Precipitation news: Telluride area is missing the monsoon season

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From the Telluride Daily Planet (Katie Klingsporn):

This summer, though, there has been a noticeable absence of the afternoon storms. Monday — when people pulled out rain jackets and umbrellas to hide from the cold sheet of rain — was only the sixth day of rain in the month, according to a local weather reporter. And according to his tallies, the precipitation for the month is running nearly 2 inches behind average. “We’re way below average for the month,” said Thom Carnevale, who measures Telluride’s precipitation near San Juan Village. “This has been one of the driest Augusts we’ve had in the past several years.” As of Monday morning, Carnevale had recorded 91/100th of an inch of precipitation for the month, with rain falling on Aug. 5-6, 14, and 22-24. The average rainfall for June, he said, is 2.92 inches.

And this is only the second half of the story of strange summer weather. Chapter one happened in June, when what is typically one of the driest months of the year turned into one of the wetter ones. June — usually the month of sun-worshipping days — was cold and drippy this year. While the average precipitation in June is 1.22 inches, Carnevale said, this year June brought 2.59 inches — more than double the average…

For western Colorado, the southwest monsoon pattern generally begins around the second week of July, and can last into September. This year, though, Lawrence said that a consistent trough has hung over the east, while a ridge has sat over the west, “which has kept us high and dry and them wet and cold. It’s just kept us from getting a real monsoon season.”

Colorado State University: Center Lake rehabilitation

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From the Fort Collins Coloradoan (Bobby Magill):

The problem at Center Lake is complex. Colorado State University civil and environmental engineering professor Larry Roesner, along with city officials, say they’re working hard to rid the lake of both the stench and the dead fish while rehabilitating it, so its ecology and fishery can be healthy again. More than a century’s worth of accumulated organic matter and sediment sit at the bottom of the lake, the largest of three lakes the city created along with Fossil Creek Park in 1996 at the old Portner Reservoir site. As the organic matter decomposes, it produces hydrogen sulfide, which is toxic to fish, Roesner said. Oxygen in the lake is stratified because there is too little circulation for the oxygen to be distributed throughout. The hydrogen sulfide stays near the bottom, and the fish normally avoid it. Since the park was built, he said, some of that hydrogen sulfide mixed into the upper parts of the lake when the wind blew, and the rotten-egg stench would waft through the park and the neighborhood.

So, to get rid of the smell and to rehabilitate the lake, the city and Roesner’s team installed aerators, which are designed to provide oxygen to all depths of the lake. Signs at the lake explain the aeration process and warn visitors some fish may die because of it. But the concentrations of hydrogen sulfide at the bottom of the lake were higher than Roesner expected. When Roesner’s team started up six aerators last Thursday, the stench became worse than normal and fish began to die, but not just because the hydrogen sulfide was rising to the surface. Organic matter circulating through the lake because of the aeration process sucks up oxygen in the upper depths of the lake. So, even more fish suffocated.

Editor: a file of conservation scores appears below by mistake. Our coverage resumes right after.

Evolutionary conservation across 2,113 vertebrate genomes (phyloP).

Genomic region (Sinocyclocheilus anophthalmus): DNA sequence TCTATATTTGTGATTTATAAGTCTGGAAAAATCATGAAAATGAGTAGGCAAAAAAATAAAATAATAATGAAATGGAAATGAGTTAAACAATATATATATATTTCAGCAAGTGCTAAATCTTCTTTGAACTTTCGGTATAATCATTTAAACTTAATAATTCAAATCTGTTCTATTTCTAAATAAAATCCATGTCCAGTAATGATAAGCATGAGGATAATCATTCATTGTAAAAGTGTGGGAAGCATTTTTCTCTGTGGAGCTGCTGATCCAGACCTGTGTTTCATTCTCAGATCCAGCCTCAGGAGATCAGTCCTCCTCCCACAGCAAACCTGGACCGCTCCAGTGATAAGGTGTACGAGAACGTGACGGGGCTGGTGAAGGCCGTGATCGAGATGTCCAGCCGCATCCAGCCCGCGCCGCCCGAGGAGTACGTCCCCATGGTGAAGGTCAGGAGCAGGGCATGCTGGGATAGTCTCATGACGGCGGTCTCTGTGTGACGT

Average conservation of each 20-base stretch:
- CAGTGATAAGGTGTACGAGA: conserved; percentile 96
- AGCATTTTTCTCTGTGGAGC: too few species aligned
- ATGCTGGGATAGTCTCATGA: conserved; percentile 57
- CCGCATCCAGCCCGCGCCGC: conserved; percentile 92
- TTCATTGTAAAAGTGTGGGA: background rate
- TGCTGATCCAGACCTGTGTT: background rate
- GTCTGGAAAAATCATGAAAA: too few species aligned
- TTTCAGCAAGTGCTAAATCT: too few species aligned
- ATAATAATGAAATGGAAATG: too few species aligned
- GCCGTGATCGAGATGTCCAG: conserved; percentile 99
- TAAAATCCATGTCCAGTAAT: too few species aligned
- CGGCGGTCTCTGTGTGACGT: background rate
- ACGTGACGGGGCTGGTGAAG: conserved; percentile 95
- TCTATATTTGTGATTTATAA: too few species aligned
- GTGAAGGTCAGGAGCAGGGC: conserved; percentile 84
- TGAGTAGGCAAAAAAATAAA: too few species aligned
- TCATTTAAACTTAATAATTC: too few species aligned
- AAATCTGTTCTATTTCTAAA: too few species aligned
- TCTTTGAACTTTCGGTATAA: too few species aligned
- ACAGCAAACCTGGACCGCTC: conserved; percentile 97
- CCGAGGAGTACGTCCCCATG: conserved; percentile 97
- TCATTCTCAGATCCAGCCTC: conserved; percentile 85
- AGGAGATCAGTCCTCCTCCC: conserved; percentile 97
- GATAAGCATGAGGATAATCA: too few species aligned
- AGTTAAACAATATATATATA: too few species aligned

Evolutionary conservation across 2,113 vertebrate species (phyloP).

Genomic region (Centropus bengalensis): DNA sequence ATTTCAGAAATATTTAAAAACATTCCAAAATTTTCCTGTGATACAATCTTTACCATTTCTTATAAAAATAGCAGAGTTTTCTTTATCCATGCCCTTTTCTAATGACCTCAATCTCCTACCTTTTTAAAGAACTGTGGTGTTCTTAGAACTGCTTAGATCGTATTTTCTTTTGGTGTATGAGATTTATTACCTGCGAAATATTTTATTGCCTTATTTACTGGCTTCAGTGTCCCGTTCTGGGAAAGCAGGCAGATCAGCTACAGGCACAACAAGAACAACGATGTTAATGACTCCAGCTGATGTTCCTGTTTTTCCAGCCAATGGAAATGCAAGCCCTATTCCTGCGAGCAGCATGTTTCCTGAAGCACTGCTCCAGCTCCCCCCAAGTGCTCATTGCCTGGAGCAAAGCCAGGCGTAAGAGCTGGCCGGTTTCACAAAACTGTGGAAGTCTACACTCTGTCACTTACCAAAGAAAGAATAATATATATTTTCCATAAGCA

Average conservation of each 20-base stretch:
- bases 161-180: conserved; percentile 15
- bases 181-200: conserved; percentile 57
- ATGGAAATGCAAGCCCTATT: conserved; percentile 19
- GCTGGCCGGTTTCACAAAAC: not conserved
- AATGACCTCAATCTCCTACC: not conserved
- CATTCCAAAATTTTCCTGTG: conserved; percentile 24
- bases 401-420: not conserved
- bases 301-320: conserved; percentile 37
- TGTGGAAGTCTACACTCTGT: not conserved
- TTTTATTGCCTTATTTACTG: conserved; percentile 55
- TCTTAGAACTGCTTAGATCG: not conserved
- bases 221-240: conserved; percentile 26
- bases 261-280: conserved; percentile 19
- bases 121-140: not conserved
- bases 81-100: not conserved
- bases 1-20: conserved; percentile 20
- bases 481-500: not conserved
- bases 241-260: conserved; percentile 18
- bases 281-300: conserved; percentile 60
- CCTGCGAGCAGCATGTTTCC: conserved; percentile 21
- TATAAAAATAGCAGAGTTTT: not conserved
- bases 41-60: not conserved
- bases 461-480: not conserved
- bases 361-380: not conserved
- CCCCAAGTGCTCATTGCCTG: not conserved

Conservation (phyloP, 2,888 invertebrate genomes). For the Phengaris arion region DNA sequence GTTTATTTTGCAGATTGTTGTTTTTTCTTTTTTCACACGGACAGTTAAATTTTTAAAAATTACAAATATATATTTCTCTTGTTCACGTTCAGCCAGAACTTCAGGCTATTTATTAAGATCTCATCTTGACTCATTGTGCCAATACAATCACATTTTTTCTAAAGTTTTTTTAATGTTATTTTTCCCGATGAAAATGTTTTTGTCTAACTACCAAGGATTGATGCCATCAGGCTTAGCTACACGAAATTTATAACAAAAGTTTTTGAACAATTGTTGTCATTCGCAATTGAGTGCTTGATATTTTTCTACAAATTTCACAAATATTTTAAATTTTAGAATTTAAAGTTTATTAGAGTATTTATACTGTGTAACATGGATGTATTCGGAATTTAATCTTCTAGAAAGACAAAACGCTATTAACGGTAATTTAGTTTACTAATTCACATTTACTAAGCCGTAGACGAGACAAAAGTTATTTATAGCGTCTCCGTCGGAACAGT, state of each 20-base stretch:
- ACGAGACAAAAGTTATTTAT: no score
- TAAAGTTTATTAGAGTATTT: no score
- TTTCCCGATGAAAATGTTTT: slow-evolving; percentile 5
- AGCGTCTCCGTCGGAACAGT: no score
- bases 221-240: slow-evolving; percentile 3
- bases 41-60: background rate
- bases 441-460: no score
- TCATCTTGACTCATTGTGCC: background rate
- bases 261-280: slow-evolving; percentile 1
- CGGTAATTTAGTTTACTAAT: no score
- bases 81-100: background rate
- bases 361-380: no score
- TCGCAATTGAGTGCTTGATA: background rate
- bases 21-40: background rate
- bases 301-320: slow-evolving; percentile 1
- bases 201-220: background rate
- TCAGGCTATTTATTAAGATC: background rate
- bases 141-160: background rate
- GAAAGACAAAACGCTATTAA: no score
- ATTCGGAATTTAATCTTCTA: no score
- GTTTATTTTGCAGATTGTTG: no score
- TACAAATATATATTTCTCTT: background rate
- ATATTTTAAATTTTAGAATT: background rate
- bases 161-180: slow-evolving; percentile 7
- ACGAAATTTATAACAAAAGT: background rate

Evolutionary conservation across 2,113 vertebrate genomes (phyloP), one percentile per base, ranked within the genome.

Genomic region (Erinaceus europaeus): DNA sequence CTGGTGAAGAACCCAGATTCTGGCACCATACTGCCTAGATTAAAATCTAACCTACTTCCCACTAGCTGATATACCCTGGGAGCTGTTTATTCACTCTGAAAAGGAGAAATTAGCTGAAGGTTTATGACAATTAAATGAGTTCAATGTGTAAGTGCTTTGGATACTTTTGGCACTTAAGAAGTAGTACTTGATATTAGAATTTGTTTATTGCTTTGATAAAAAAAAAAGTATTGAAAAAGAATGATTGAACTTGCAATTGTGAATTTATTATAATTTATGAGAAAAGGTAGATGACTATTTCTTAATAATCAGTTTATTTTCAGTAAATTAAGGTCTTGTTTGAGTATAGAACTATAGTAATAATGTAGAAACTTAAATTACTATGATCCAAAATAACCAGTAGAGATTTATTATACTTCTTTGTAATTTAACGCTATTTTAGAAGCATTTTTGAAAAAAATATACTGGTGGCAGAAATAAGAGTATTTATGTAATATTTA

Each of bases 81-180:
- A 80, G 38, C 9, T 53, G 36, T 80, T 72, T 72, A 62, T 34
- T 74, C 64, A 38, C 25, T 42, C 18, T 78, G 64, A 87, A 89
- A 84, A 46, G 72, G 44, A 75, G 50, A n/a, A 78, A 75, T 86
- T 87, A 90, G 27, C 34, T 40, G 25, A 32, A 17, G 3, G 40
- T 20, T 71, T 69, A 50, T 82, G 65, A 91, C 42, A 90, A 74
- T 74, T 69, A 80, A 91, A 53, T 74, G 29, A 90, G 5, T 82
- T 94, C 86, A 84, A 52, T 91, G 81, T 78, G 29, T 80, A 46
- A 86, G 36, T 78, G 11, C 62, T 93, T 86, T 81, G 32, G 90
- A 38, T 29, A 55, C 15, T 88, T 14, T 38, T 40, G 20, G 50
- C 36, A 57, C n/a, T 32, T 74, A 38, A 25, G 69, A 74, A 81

To solve the problem, the team has a new solution: A private company is going to bring in microbes that eat hydrogen sulfide and improve aeration in the lake, Roesner said. The goal is to eliminate the oxygen-impoverished layer in the lake water, which should get rid of the odor and improve the fishery, said Craig Foreman, Fort Collins director of Park Planning and Development.

More restoration coverage here.

Fountain Creek: Pueblo District Attorney credits Sierra Club lawsuit with nudging Colorado Springs towards action

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From The Pueblo Chieftain (Chris Woodka):

“It was not as important that a fine was entered as it is that the court found that Colorado Springs violated the act,” Thiebaut said. “We have argued all along that the pollution of Fountain Creek is a violation of law and the problem must be fixed.”[…]

Thiebaut, like Ross Vincent of the local Sierra Club, attributes the actions to improve Fountain Creek during the last four years as a result of the lawsuits. Colorado Springs Water Chief Bruce McCormick last week disputed that viewpoint, and said Colorado Springs prior to the suits already was committed to taking steps to reduce sewer spills and improve Fountain Creek. “In the order, the judge took note of the fact that Colorado Springs has begun to take steps to mitigate future spills,” Thiebaut said. “We have also acknowledged those positive steps but note that they began after, and we believe as a result of, our notices of intended litigation.”

More Fountain Creek coverage here and here.